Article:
e invite you to join us on a voyage of discovery and wonder through landmark works of natural history, maps and atlases, photographs, and artifacts from historic polar expeditions. These richly diverse objects bring us full circle around the globe. We hope that you will discover many treasures, whether you are adding to your library or you are venturing out into the world of collecting for the first time.
Leading ornithological works include a fine copy of Gould’s beautifully illustrated monograph on toucans (Lot 15) and Brown’s scarce Illustrations of the Game Birds of North America (Lot 5). Botanical works include Weinmann’s Phytanthoza Iconographia in an attractive contemporary German binding (Lot 35), a rare near-complete set of Hill’s Vegetable System, the largest botanical publication of the eighteenth century (Lot 16), a copy of Trew’s Hortus nitidissimis, one of the rarest and finest of all published florilegia (Lot 30), and a scarce Hungarian flora by Waldstein and Kitaibel, which typifies the golden age of Viennese botany (Lot 33).
The polar material within the sale stands as a testament to legendary feats of endurance and daring. Captain Oates’ ice-axe (Lot 188), military compass (Lot 189), and military belt (Lot 190) are relics of an explorer who typifies an ideal of stoical self-sacrifice. An Adelie Penguin egg signed by members of the Terra Nova Expedition (Lot 191) and Ponting’s photograph of Captain Scott’s Last Birthday Dinner (Lot 187) also memorialise the doomed quest to beat Amundsen’s team to the South Pole. A remarkable archive of letters, documents, and photographs written and compiled by Shackleton’s physician A.H. Macklin gives a personal insight into two era-defining expeditions (Lot 194). Furthermore, an ice-axe carried by Wally Herbert and his team during the first fully recognized journey by foot to the Geographic North Pole signifies how the spirit of the great polar explorers lives on (Lot 195).
Near and Middle East
The sale includes a dagger once belonging to T.E. Lawrence, providing a rare opportunity to own an object central to the iconography of Lawrence of Arabia, with fully traceable provenance (Lot 106). Other highlights include a hand-coloured copy of Le Hay and de Ferriol’s famous series of Turkish costume plates (Lot 110) and Texier’s rare work on the architecture and archaeology of Armenia, Persia and Mesopotamia (Lot 143). The sale also celebrates early photography of the region, including depictions of Damascus, Palestine, and Beirut by Bonfils (Lot 141; Lot 129), as well as a collection of photographic panoramas of Jerusalem, with stereoviews of the Holy Land and Egypt and a hand-held stereoscope (Lot 128).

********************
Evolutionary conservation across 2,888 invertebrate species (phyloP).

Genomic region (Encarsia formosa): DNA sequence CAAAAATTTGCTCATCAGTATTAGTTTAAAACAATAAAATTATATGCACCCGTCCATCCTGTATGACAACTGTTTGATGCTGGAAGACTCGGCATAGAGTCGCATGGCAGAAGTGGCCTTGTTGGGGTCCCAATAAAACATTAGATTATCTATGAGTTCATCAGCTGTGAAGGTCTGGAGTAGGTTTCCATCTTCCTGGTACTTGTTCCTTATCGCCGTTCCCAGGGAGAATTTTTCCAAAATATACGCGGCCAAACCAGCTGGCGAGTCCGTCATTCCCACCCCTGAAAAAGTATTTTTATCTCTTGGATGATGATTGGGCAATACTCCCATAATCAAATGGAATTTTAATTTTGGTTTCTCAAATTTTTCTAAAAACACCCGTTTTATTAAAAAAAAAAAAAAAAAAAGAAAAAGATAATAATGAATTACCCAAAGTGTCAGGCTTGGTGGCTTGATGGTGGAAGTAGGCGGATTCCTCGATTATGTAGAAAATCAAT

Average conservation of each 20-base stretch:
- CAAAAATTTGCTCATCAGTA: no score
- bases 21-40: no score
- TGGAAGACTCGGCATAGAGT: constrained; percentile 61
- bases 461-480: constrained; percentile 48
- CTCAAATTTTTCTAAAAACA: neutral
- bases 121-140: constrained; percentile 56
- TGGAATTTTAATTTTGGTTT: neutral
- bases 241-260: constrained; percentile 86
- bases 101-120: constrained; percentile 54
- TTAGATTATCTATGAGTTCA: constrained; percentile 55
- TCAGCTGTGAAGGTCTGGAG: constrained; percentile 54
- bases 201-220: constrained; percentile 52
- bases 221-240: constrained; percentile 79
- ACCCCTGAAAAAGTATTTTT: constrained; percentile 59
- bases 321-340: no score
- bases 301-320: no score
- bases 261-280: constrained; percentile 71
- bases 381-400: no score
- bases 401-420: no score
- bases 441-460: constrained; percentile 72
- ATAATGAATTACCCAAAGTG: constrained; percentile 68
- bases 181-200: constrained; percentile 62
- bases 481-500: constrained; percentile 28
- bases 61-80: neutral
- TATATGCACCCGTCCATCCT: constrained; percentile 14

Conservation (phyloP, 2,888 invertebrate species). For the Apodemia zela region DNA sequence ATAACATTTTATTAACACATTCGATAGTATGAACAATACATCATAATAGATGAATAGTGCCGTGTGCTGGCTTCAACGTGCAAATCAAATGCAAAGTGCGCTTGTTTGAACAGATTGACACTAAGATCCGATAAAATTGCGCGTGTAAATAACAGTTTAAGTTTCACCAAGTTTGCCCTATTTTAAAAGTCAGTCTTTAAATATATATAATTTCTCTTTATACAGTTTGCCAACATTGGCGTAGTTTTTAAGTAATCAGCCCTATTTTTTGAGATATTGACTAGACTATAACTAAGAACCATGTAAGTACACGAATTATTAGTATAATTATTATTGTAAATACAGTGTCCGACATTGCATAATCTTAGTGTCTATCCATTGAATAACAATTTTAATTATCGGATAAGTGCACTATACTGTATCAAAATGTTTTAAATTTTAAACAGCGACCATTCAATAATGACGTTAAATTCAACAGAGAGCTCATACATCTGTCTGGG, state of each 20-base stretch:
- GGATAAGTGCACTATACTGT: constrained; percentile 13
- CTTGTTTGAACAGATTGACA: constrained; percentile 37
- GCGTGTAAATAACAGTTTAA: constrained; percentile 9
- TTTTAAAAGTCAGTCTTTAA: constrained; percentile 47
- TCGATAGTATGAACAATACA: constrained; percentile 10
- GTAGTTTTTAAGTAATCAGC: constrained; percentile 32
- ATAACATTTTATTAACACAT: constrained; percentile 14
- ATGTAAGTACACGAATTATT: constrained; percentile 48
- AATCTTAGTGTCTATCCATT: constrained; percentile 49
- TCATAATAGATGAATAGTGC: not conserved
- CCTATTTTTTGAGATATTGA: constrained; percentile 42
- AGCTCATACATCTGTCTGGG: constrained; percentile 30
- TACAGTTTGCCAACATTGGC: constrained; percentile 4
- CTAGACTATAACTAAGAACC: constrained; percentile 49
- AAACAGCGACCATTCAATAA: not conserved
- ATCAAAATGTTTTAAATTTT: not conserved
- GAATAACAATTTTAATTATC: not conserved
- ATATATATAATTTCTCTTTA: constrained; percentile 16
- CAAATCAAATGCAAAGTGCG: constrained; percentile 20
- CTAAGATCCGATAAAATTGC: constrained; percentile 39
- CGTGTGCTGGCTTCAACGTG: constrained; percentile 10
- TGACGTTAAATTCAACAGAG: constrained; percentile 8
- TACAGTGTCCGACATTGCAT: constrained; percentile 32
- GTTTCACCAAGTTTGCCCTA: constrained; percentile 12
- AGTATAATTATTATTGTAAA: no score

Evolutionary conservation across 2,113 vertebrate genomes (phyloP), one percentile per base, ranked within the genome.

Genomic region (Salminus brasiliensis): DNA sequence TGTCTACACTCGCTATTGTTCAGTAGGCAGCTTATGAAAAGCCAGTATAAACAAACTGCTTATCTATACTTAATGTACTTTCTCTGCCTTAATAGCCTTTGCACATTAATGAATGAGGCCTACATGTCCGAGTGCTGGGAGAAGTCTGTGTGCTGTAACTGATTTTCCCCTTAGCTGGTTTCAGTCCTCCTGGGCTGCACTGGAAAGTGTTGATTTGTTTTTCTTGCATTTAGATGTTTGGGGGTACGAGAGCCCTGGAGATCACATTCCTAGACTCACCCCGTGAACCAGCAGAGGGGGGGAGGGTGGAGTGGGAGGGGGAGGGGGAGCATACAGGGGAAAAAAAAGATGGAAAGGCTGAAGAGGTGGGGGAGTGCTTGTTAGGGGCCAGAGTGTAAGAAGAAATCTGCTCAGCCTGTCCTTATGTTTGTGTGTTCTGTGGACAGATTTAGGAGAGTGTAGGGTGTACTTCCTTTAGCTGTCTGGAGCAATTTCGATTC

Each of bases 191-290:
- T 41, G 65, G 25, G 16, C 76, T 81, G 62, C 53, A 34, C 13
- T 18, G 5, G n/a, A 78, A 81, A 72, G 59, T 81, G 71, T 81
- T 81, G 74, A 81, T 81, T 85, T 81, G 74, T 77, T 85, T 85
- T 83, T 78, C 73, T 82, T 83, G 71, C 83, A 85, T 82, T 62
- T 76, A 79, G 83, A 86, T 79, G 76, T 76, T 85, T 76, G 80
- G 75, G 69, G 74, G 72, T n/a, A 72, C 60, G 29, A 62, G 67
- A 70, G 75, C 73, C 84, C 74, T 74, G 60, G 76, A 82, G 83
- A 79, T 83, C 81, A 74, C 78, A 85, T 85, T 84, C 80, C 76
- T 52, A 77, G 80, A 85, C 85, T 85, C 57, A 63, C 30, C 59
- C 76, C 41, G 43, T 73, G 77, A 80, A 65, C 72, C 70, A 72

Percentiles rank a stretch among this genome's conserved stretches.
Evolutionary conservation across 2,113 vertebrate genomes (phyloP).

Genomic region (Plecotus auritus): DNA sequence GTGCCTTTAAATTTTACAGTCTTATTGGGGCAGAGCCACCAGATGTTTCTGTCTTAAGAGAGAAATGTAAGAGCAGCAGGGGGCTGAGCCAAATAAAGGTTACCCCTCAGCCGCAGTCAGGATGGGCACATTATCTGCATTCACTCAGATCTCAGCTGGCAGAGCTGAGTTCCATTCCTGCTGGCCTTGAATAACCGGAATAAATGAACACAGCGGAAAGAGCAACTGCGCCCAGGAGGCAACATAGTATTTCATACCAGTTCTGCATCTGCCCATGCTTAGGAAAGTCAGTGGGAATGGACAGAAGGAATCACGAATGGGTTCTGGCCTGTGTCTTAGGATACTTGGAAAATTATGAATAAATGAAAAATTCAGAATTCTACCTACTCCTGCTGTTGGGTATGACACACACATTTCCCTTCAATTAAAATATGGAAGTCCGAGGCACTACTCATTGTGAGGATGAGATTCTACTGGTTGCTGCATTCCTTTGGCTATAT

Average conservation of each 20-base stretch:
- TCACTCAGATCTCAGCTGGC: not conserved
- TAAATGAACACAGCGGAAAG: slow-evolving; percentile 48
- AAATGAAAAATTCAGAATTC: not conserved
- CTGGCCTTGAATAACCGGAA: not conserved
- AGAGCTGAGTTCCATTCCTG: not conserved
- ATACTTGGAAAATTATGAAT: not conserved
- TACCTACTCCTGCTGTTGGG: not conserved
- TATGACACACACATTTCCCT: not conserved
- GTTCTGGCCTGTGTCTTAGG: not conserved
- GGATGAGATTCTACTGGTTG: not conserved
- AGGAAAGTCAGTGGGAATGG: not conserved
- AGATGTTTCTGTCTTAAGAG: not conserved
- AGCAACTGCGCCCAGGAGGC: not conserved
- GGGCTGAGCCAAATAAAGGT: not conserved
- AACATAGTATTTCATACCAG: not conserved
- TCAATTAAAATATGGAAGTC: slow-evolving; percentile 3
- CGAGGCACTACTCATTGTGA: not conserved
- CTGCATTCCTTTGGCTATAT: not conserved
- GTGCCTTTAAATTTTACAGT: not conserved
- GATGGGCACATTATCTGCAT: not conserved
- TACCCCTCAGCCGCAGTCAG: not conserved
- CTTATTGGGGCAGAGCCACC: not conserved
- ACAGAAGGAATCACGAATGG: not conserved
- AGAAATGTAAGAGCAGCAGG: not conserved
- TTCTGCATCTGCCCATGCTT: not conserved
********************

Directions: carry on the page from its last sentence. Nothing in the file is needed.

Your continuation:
Maps and Atlases
Highlights include Collot’s Voyage dans l’Amerique septentrionale (Lot 152), a set of Chatelin’s encyclopedic Atlas Historique (Lot 41), an unusual copy of Ortelius’s pioneering modern world atlas bound with additional late-seventeenth century folding maps and views by Jaillot and others (Lot 46), Rocque’s famous large-scale cartographic record of mid-eighteenth-century London (Lot 48), and attractive copies of Blaeu's Novum Italiae theatrum (Lot 40) and Novus Atlas Sinensis (Lot 39), the latter of which is the first European Atlas of China.
The sale includes a strong selection of photographs of Egypt, many by famous pioneering photographers, including the Adelphoi Zangaki, Beato, Bonfils, and Bremner (Lots 81, 82, 90, 91, 95, 96). These compositions of ancient monuments, views, and people are justly considered works of art in their own right, as well as being valuable historical documents of the region in the second half of the nineteenth century. The sale also includes a rare album of albumen prints and bilingual information cards documenting the preservation project for the Ancient Egyptian monuments at Philae, undertaken in the 1970s (Lot 81).